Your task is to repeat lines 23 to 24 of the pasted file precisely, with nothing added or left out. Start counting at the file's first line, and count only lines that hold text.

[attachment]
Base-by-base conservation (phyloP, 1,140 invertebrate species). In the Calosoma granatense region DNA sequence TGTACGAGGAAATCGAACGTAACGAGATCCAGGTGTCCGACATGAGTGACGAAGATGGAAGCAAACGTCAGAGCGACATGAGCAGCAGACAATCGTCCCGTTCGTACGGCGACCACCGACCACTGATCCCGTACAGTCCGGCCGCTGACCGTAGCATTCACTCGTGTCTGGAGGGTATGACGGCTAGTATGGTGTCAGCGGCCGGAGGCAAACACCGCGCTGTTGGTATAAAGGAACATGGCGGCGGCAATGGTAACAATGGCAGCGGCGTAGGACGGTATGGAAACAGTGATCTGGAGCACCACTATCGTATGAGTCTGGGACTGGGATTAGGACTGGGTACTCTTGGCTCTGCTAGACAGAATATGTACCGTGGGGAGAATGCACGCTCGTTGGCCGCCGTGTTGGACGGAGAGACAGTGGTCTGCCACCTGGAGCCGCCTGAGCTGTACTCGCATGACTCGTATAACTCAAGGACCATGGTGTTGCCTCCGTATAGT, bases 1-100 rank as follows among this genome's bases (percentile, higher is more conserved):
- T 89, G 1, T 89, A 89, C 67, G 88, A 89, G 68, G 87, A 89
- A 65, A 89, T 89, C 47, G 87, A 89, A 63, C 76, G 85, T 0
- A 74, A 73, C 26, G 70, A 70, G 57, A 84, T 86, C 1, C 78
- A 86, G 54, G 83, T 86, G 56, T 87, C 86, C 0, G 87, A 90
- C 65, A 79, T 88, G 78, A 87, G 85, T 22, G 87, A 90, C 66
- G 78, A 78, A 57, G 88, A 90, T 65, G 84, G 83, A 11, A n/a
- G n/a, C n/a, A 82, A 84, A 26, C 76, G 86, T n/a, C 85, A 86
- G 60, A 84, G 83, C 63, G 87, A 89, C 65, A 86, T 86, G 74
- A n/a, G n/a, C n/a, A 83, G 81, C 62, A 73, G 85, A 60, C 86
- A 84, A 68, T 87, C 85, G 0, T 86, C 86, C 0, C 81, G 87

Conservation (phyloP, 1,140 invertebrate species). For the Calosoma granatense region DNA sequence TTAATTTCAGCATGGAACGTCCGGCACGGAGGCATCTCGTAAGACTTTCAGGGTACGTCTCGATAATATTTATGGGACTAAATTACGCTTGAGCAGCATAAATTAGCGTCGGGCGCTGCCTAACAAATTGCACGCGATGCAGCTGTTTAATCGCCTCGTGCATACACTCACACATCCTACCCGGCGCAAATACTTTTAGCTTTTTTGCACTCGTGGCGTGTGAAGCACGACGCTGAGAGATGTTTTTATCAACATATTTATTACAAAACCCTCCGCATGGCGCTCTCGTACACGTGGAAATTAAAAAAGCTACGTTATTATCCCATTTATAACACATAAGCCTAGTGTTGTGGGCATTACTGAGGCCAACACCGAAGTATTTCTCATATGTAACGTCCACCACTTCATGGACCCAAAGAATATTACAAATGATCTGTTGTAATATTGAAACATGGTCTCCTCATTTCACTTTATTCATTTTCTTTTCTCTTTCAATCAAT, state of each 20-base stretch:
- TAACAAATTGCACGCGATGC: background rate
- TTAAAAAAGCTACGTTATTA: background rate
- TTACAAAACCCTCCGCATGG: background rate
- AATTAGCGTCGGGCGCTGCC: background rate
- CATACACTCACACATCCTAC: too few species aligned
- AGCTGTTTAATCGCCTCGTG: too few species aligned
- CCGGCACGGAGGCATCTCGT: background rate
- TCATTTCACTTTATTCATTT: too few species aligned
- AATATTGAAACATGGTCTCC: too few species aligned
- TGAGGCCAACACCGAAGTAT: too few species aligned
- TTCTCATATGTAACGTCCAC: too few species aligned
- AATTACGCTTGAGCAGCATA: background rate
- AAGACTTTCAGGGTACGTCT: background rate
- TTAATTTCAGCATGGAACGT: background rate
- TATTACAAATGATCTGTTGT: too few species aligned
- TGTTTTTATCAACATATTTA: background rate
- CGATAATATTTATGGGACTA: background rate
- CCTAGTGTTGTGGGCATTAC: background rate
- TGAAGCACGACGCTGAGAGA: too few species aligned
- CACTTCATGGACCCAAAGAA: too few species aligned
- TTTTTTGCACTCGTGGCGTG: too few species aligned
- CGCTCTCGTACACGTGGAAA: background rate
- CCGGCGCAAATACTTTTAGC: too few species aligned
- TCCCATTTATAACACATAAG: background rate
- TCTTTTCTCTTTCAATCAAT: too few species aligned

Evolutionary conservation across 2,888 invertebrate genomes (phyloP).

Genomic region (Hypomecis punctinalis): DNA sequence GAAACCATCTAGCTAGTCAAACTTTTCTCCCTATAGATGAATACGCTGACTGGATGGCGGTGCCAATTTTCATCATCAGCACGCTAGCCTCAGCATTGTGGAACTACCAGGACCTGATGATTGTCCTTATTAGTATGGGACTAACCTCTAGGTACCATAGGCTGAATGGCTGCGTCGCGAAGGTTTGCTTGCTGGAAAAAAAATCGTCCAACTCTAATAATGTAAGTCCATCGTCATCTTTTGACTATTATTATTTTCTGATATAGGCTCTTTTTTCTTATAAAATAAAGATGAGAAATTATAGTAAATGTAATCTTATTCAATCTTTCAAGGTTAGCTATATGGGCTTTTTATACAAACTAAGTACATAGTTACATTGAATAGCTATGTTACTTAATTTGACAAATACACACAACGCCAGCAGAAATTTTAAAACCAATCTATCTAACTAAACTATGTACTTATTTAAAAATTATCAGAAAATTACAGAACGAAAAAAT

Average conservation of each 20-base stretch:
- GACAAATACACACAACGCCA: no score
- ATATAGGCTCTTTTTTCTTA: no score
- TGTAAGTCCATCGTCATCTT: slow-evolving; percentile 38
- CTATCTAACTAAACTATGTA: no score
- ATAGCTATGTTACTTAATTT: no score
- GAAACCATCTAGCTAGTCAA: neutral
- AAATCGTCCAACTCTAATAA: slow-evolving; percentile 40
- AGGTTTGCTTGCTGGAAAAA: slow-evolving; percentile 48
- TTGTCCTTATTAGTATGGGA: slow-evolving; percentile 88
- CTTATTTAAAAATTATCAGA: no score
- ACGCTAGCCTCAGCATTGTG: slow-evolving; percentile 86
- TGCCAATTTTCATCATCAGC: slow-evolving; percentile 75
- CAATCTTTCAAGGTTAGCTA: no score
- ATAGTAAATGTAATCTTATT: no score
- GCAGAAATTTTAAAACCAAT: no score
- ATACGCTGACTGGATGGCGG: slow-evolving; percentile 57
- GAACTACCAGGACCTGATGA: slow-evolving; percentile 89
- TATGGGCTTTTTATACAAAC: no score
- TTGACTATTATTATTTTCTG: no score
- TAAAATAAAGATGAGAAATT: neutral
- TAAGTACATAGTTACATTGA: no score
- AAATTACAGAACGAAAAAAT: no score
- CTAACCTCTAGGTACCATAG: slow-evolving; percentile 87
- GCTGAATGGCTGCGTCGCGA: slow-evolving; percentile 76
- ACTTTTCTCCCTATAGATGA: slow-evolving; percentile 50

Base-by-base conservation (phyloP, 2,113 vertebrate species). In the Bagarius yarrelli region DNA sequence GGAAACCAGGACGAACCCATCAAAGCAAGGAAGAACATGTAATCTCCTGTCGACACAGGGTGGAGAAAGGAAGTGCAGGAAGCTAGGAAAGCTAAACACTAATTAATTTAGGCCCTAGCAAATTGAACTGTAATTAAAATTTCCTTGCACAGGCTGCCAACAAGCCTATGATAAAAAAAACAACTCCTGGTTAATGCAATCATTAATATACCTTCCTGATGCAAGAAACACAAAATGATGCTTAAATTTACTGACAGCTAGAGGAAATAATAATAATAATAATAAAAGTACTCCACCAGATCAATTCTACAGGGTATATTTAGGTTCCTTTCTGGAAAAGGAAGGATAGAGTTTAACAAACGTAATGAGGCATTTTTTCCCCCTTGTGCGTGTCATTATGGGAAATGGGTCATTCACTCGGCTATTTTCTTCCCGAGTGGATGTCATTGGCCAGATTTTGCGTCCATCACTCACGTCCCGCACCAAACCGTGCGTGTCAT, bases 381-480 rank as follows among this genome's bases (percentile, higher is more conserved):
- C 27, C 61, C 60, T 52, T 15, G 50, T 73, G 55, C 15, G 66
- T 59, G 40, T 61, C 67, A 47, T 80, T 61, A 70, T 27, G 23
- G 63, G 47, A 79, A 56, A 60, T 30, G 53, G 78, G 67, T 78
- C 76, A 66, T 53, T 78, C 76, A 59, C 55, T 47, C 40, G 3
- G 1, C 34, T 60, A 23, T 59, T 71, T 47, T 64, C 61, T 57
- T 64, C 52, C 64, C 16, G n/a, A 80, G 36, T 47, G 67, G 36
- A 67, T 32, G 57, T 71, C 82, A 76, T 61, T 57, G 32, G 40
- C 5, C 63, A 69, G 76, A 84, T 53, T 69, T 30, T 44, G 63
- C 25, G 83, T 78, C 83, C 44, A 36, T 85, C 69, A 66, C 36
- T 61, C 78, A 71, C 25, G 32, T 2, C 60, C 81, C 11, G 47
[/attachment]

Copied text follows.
- TTCTCATATGTAACGTCCAC: too few species aligned
- AATTACGCTTGAGCAGCATA: background rate